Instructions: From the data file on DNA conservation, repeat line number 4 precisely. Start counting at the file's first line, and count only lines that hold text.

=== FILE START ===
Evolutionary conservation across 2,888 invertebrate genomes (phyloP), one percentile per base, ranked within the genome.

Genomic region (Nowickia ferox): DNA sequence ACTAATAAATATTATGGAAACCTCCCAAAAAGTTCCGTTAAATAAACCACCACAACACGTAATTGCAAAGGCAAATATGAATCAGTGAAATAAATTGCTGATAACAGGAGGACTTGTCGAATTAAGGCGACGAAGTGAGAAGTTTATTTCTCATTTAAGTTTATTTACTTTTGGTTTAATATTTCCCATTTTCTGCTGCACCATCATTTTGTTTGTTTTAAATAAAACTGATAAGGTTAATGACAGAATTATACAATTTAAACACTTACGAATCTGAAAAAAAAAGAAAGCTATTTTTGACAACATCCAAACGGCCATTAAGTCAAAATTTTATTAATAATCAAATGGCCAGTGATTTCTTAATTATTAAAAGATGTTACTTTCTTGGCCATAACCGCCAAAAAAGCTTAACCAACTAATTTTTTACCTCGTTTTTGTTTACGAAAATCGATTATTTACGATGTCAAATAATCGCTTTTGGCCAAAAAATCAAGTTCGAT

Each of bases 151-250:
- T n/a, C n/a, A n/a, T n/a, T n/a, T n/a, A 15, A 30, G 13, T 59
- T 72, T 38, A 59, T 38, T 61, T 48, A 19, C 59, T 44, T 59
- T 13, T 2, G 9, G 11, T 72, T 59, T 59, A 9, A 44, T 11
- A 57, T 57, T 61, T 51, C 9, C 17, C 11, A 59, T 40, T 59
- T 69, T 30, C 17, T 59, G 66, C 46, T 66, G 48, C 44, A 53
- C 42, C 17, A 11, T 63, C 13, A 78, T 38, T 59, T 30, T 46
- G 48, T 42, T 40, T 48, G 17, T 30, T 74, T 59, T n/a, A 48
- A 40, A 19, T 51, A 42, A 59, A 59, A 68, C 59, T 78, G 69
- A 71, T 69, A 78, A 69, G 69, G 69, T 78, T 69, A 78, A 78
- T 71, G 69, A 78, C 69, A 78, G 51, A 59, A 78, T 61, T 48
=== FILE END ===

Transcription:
- T n/a, C n/a, A n/a, T n/a, T n/a, T n/a, A 15, A 30, G 13, T 59